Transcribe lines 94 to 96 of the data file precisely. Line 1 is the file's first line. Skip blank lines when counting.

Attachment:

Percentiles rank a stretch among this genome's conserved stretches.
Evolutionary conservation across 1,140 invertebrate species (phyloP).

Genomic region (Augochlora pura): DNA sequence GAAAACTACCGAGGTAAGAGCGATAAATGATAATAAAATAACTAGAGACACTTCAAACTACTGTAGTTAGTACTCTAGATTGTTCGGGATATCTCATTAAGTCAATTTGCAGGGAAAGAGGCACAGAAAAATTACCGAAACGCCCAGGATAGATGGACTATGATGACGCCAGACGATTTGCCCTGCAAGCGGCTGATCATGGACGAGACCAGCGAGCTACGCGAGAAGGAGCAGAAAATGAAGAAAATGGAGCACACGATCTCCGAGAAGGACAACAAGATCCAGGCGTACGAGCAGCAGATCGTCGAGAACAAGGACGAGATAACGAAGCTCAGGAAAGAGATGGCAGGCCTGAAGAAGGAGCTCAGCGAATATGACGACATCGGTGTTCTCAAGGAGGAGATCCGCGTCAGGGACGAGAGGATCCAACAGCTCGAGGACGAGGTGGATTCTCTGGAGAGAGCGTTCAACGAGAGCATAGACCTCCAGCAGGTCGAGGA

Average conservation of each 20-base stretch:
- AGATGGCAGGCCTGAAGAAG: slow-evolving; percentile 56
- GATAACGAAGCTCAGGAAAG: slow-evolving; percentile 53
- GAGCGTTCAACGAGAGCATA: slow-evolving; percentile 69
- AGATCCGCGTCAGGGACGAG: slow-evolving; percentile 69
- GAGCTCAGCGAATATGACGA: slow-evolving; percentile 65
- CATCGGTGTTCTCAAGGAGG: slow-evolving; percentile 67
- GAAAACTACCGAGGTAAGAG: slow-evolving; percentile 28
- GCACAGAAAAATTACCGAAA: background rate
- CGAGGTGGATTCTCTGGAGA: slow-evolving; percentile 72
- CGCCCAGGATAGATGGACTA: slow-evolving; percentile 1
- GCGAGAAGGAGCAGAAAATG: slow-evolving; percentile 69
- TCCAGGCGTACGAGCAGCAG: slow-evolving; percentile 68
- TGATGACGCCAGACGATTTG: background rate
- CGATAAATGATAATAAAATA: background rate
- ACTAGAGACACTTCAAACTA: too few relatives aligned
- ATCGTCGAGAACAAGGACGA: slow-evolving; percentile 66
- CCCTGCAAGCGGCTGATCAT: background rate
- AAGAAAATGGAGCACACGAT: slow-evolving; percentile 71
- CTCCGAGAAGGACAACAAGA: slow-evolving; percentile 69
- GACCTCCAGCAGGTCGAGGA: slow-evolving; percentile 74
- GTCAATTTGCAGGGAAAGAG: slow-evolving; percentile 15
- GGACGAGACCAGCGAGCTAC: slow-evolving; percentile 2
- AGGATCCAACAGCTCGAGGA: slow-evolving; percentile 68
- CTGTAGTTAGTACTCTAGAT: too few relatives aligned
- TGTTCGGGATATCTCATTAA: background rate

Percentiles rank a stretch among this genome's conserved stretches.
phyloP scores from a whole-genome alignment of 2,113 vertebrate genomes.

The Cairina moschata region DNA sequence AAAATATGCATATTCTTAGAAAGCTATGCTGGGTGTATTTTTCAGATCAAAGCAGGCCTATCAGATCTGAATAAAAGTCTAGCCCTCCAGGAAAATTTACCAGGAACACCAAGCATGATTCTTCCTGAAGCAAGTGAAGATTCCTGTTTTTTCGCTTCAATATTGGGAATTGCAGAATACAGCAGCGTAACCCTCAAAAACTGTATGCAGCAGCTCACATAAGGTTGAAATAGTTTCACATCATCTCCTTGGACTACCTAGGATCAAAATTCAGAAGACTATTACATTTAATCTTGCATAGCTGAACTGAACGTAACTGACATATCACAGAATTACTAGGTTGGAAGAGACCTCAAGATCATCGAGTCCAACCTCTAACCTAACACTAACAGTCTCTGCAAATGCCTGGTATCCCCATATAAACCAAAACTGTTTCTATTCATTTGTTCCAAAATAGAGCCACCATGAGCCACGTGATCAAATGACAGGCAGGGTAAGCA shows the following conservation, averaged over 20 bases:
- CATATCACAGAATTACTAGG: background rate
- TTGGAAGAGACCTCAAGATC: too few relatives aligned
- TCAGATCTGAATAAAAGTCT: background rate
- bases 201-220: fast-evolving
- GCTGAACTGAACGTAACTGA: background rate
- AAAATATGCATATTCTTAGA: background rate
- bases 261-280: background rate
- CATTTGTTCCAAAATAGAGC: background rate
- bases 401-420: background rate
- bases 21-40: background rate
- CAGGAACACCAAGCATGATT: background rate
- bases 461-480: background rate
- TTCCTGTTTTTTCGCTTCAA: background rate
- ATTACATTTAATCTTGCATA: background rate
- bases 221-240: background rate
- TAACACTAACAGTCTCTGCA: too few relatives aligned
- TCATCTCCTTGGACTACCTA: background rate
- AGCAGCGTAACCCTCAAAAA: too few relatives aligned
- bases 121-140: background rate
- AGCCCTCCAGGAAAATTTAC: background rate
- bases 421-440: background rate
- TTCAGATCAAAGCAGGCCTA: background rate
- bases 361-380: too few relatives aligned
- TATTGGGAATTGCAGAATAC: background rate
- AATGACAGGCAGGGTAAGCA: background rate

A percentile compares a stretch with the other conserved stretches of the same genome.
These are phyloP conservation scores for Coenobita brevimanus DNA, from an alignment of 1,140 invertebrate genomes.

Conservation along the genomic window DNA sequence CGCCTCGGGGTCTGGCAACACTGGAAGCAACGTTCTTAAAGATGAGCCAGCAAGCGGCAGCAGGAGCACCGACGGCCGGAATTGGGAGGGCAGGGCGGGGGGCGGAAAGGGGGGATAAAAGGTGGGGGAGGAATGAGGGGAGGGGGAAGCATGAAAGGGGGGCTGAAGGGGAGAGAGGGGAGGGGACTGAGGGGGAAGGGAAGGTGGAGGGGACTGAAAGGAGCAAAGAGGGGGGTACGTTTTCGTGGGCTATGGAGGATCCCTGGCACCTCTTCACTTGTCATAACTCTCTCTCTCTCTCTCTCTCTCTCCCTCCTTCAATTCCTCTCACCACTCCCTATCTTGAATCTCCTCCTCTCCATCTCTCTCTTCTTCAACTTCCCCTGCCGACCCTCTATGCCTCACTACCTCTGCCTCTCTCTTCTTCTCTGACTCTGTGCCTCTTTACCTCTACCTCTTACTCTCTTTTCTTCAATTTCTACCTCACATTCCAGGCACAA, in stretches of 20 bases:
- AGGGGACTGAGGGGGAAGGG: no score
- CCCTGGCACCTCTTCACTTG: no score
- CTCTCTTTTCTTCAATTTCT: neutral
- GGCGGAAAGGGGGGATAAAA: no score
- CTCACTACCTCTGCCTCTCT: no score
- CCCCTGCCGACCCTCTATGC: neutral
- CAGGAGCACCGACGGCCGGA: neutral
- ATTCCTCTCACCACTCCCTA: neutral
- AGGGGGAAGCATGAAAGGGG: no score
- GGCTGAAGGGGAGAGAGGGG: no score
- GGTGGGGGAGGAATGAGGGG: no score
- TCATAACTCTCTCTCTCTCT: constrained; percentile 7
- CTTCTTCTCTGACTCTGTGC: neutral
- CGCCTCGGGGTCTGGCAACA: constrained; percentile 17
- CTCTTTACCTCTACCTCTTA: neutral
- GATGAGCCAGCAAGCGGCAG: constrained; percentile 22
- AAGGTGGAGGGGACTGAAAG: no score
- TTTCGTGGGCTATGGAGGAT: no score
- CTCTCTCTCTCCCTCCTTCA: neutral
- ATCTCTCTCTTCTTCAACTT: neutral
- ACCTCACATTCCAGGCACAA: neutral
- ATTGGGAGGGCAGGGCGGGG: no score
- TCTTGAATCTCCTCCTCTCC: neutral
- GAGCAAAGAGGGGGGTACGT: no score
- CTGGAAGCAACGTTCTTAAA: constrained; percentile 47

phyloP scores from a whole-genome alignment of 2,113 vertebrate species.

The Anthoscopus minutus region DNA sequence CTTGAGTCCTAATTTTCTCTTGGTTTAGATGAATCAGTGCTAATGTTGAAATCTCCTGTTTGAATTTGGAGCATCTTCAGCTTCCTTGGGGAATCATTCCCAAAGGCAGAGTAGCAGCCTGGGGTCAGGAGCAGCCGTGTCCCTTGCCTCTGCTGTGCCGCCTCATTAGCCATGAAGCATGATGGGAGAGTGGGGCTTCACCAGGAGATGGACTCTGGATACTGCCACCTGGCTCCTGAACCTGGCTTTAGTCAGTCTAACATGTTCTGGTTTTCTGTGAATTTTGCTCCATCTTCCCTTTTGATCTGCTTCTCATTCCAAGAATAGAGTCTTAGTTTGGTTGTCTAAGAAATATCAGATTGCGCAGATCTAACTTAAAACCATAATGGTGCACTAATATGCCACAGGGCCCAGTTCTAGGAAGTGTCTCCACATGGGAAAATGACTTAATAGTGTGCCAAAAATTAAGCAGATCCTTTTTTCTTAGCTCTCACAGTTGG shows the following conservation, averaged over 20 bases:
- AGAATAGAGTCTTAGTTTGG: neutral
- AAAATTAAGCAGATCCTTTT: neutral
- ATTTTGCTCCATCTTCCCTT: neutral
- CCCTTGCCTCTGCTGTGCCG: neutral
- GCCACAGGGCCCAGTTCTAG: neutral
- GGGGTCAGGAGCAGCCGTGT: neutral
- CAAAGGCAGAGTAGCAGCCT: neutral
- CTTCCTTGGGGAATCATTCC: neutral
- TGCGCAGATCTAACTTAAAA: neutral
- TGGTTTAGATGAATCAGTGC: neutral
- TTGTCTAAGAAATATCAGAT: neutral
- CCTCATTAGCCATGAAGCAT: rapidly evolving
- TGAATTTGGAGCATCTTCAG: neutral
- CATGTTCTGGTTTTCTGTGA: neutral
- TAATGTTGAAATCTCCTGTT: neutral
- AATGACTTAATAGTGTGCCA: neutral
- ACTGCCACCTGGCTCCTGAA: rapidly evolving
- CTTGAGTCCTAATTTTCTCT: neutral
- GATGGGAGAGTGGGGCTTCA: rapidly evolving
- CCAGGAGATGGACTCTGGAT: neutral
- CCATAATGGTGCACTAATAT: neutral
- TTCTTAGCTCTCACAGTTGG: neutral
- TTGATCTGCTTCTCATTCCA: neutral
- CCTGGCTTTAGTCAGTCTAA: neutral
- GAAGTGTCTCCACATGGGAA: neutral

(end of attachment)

- CAAAGGCAGAGTAGCAGCCT: neutral
- CTTCCTTGGGGAATCATTCC: neutral
- TGCGCAGATCTAACTTAAAA: neutral